Play ball, America

Fifty-six years ago, the French historian Jacques Barzun wrote: "Whoever wants to know the heart and mind of America had better learn baseball."

Fifty-six years ago, the French historian Jacques Barzun wrote: "Whoever wants to know the heart and mind of America had better learn baseball." Just as surely as the fans in Boston will root against the dreaded New York Yankees from now until October, Barzun's line will be recalled this season by those pontificators passionate about the game of Ruth and Mays, Koufax and Jeter, Ripken and Pujols.

Ever since fathers started playing catch with sons and the first recorded baseball game was etched in the books in 1846, baseball has been the American sport that captures the imagination of both intellectuals and six-year-olds. "Baseball is a habit. The slowly rising crescendo of each game, the rhythm of the long season - these are the essentials and they are remarkably unchanged over nearly a century and a half. Of how many American institutions can that be said?" wrote George Will, the columnist who ponders public policy when not waxing eloquently about the game.

In baseball, little things matter a great deal: a ball ruled foul by inches that could have been a game-winning home run, a called strike three on the outside corner, an outfielder shading a few feet to the left to get a better jump on the ball because the right-handed batter tends to hit to the opposite field. In baseball, both patience - waiting for the right pitch to hit - and persistence are rewarded. In baseball, there is no clock. Time is not a factor.

Baseball blends moments of contemplation with those of great intensity: game tied 3-all, bases loaded, two outs in the bottom of the ninth, 3-2 count on the Cardinals' Albert Pujols - one of the game's most feared hitters - facing the Giants' Tim Lincecum, the youngest pitcher ever to win two Cy Young awards. "Accuracy and speed, the practised eye and the hefty arm, the mind to take in and readjust to the unexpected, the possession of more than one talent and the willingness to work in harness without special orders, these are the American virtues that shine in baseball," Barzun wrote in his book God's Country and Mine: a Declaration of Love Spiced with a Few Harsh Words.

While much has changed in the United States, including the percentage of Americans who prefer other sports over baseball, since Barzun penned those words, the game remains a constant in the psyche of fans. Spring to many does not really start until the umpire yells "Play ball" on Opening Day, striking the chord that starts the sweet symphony that does not end until summer gives way to autumn and the final out in the World Series is made.

On April 5, the US president, Barack Obama, continued a tradition that began with William Howard Taft in 1910, by throwing out the first pitch at the Washington Nationals game. There is no similar presidential performance for American football, basketball or any other US sport. The left-handed Obama's toss was high and wide, leading him to later say his pitching was "heartbreaking". Even presidents dream of being Koufax. Mr Obama can take solace in the fact that he did not repeat the performance of Franklin D Roosevelt, whose wild throw in 1940 broke a Washington Post photographer's camera.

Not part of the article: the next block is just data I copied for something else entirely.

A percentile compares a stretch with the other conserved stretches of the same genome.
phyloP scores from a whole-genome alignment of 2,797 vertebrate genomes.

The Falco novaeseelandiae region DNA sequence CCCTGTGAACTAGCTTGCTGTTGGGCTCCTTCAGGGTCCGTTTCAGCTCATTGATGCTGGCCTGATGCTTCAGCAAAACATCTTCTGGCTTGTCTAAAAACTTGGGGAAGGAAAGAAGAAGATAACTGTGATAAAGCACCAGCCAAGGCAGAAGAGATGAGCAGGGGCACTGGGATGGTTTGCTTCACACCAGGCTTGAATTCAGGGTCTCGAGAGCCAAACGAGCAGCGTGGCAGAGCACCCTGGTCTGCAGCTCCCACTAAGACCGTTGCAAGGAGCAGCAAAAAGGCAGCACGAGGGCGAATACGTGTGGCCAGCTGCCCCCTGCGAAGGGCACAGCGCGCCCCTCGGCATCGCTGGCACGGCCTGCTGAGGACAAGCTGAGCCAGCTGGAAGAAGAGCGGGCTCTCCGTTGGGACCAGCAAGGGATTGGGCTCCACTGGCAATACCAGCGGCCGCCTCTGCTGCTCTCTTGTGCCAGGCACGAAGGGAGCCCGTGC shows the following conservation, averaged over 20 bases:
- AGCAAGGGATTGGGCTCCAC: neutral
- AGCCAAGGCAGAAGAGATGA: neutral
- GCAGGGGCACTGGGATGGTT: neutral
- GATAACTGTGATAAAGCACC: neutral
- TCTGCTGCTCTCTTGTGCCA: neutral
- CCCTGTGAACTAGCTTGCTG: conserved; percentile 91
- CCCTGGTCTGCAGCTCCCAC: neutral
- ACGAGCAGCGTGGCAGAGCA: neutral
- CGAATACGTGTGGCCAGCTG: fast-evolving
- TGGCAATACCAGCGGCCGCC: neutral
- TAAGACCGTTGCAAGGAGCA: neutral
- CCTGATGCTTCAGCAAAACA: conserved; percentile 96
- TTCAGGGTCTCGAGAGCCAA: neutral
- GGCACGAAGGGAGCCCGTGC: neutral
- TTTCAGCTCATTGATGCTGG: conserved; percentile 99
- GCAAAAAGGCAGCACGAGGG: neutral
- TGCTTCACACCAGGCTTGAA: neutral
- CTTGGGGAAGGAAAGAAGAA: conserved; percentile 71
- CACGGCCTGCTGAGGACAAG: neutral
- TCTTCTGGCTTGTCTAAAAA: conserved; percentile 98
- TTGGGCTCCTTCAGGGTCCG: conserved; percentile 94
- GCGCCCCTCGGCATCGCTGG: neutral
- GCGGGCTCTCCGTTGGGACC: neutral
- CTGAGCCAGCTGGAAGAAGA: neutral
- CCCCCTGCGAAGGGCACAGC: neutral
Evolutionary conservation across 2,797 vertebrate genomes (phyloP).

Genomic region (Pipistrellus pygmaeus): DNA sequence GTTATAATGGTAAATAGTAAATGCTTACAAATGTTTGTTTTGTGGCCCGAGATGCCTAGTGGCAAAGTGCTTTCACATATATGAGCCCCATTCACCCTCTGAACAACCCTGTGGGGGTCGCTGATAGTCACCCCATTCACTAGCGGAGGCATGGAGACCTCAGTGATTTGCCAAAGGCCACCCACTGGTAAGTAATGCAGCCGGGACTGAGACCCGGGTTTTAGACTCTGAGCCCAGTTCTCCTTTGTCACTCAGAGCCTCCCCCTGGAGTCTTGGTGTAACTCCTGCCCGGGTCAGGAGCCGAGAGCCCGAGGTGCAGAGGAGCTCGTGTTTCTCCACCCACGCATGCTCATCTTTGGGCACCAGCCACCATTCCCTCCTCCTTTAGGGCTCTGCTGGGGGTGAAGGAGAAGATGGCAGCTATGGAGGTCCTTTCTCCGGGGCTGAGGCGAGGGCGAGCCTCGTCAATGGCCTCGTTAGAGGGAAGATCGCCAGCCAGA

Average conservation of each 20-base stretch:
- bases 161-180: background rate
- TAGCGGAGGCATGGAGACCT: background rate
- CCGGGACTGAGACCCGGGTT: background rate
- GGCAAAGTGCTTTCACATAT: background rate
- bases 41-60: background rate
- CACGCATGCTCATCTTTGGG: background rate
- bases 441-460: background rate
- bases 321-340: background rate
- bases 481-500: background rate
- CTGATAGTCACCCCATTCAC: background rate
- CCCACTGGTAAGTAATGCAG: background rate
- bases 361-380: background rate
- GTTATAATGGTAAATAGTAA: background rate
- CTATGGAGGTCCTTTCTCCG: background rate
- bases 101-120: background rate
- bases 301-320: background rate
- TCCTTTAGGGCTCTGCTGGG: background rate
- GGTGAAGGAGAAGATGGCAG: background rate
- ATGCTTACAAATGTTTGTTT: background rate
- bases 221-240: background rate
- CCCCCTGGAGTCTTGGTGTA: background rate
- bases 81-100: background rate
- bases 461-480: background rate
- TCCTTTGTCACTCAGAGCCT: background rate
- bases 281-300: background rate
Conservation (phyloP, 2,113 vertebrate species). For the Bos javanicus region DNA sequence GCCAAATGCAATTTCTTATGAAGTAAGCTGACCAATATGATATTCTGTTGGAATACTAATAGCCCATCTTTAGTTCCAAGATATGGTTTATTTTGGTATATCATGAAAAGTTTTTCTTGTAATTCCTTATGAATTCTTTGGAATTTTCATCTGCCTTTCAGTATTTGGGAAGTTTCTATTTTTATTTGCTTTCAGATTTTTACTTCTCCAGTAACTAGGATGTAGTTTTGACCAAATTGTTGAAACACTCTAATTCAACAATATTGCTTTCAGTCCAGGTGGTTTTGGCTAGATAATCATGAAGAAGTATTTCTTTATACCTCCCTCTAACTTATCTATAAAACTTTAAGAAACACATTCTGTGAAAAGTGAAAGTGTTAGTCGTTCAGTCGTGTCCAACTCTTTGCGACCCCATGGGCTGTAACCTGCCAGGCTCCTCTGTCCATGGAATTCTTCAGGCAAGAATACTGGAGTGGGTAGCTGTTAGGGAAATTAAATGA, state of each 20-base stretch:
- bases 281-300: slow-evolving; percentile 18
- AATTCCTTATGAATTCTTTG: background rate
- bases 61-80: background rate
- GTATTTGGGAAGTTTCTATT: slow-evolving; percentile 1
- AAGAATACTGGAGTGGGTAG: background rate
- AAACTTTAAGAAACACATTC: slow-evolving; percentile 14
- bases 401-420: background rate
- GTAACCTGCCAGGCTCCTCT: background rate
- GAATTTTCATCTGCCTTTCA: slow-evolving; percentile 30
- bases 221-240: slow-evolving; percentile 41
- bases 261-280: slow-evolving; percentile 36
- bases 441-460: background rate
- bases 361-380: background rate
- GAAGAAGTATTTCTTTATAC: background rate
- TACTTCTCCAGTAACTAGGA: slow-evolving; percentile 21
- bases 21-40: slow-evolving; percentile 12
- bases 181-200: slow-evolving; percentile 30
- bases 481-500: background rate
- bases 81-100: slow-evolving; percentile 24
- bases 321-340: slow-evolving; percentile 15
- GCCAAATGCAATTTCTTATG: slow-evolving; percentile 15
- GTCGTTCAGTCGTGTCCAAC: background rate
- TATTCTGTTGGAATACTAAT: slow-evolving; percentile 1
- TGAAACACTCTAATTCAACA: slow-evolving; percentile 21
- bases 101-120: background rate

"I'm the ultimate flag-waving American," the Washington Nationals manager Jim Riggleman told the media before the season began. "I love all that stuff. I love the fact that the president is going to be there on Opening Day. It's baseball, it's America. It's our national pastime and it's the president of the United States. It's the way it should be." Thomas Boswell, the Shakespeare of US sport writers, once penned a book titled Why Time Begins on Opening Day.

Notice the additional Yankees, Red Sox and Cubs attire appearing this time of year, even in a place as far removed from Yankee Stadium as Abu Dhabi, and you might agree that for many people it certainly does. Yes, football and cricket rule in much of the world, and despite the growing international reach of baseball - 27.7 per cent of the 833 major league players on opening day this year were born outside the United States - it cannot compare in worldwide popularity with those sports.

But to those who love the game, there is nothing better than a day at the ballpark - eating hot dogs, cheering for the home team, watching today's stars - while remembering youthful dreams of being one of them. For them, the start of the season, like spring itself, brings a new lease on life. Their favourite team, no matter the preseason predictions, has a chance to win it all. Six months of box scores and television highlights to peruse. With baseball, America is reborn each season.